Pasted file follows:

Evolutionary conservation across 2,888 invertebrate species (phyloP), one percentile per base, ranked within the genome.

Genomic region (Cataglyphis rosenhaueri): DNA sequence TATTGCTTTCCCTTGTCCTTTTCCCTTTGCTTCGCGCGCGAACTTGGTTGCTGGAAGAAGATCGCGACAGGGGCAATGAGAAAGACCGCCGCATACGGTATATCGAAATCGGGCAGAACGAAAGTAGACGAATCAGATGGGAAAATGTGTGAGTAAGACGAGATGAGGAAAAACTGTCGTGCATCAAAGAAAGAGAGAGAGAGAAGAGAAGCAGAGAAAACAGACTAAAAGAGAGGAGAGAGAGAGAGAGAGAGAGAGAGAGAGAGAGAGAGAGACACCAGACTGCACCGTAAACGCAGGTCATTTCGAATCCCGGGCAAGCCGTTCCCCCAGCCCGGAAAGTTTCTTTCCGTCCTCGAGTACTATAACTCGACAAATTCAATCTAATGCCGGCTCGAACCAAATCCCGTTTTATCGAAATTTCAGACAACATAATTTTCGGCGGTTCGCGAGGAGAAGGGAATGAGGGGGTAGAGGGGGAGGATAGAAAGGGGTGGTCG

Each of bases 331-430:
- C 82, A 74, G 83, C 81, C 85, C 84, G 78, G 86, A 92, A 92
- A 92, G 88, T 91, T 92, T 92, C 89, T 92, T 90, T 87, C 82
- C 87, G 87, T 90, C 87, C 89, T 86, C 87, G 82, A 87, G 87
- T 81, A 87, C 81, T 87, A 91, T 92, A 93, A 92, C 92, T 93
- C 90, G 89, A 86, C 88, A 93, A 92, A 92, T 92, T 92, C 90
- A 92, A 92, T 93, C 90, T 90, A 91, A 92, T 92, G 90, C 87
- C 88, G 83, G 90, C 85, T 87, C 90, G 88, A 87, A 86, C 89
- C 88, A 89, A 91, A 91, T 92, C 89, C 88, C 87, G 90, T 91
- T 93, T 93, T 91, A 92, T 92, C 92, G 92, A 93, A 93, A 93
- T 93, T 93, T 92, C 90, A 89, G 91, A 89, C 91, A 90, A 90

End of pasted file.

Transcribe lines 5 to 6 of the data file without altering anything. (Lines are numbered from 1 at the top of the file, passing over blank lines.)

- A 92, G 88, T 91, T 92, T 92, C 89, T 92, T 90, T 87, C 82
- C 87, G 87, T 90, C 87, C 89, T 86, C 87, G 82, A 87, G 87